Target Corporation, the nation’s number two general retailer (after Wal-Mart), was recently the center of a cybercrime attack that may have compromised as many as 40 million credit and debit card accounts. Target revealed that a third-party had breached its security safeguards during the height of the holiday shopping season and gained access to private customer data, including shoppers’ names, credit card numbers, expiration dates, and three-digit security codes. This highly publicized debacle highlights the risks of cyber exposure.
Target’s large scale data breach is just one of many examples of the havoc that a cyber attack can unleash. The security breach which affected shoppers at the height of the holiday season has already spawned lawsuits in California and Oregon. These suits which implicate fiduciary obligations are demonstrative of the potential exposure that professionals face. Because these types of claims involve the mishandling of sensitive account information, it is not uncommon for data breaches to result in claims of fiduciary liability, or fraud on the part of directors, officers, or I.T. professionals.
The Target ordeal also serves as reminder of the expenses associated with a cyber breach. A study conducted by an online risk management firm reported that in 2011, the average total cost to a company of a security breach was $3.7 million, with an average legal settlement cost of $2.1 million and average legal fees of $582,000.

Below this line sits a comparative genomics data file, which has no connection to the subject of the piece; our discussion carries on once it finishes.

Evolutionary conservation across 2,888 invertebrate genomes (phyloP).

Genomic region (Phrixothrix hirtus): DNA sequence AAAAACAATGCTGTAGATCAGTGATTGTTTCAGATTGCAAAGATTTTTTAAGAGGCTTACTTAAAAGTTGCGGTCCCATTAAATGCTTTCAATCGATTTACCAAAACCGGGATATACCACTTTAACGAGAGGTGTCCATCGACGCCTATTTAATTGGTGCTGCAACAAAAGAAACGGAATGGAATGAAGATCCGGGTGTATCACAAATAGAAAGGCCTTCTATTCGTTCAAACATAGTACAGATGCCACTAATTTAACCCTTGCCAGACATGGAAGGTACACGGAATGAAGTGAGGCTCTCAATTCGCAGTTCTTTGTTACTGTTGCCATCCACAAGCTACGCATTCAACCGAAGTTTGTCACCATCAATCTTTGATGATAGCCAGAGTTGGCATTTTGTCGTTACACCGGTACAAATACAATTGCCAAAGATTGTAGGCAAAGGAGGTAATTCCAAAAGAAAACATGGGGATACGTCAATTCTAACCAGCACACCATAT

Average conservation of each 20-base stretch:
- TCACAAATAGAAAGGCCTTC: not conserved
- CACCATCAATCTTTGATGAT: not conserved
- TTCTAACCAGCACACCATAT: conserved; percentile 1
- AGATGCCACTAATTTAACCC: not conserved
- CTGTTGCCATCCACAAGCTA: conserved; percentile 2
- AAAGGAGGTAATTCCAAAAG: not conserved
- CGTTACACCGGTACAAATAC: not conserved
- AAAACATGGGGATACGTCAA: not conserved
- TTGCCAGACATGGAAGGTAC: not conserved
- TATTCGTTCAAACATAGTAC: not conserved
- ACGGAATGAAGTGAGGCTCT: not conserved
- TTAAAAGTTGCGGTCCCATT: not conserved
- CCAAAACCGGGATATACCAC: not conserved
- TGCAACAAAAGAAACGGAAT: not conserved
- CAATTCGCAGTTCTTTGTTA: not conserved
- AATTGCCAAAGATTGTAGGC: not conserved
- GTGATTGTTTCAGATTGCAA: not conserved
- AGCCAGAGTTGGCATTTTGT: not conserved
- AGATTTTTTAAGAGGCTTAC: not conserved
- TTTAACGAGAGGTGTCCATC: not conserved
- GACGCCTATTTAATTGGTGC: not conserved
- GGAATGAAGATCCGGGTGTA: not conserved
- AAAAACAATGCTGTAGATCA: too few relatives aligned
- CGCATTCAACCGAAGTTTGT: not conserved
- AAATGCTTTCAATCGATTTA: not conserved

Security breaches can be bad for business as well. As news of the security breach hit, Target’s sales took a dip with the number of transactions at Target slipping by approximately 4 percent compared with the final weekend before Christmas last year. Loss in revenue, a dip in share prices, and expensive litigation are a recipe for derivative suits against directors and officers if it becomes apparent that the risk of the data breach was not appreciated and proper protocols were not put into place.
Moreover, professionals often create documents containing personally identifiable information and retain the data on electronic devices. What happens if these records are breached, like when hackers targeted specific laws firms to seek information about a $40 Billion dollar takeover deal?
Lawyers have a professional duty to protect confidential client information. If a client’s personal records are obtained because a law firm failed to properly dispose of sensitive business records, or because of a security breach, the client may sustain an action under state and federal law, in addition to traditional common law claims. Making matters worse, the traditional PL policy may not cover the penalties and costs associated with the breach itself.
Lawyers and other professionals can protect themselves from liability associated with data breaches by taking several proactive steps. These include the developing a comprehensive security and data breach plan, training employees on security data issues, physically securing electronic equipment, and implementing a policy for how documents are to be produced and destroyed when production is required. In the event of a suspected breach, firms should immediately notify the client, in addition to investigators, in order to minimize the potential harm.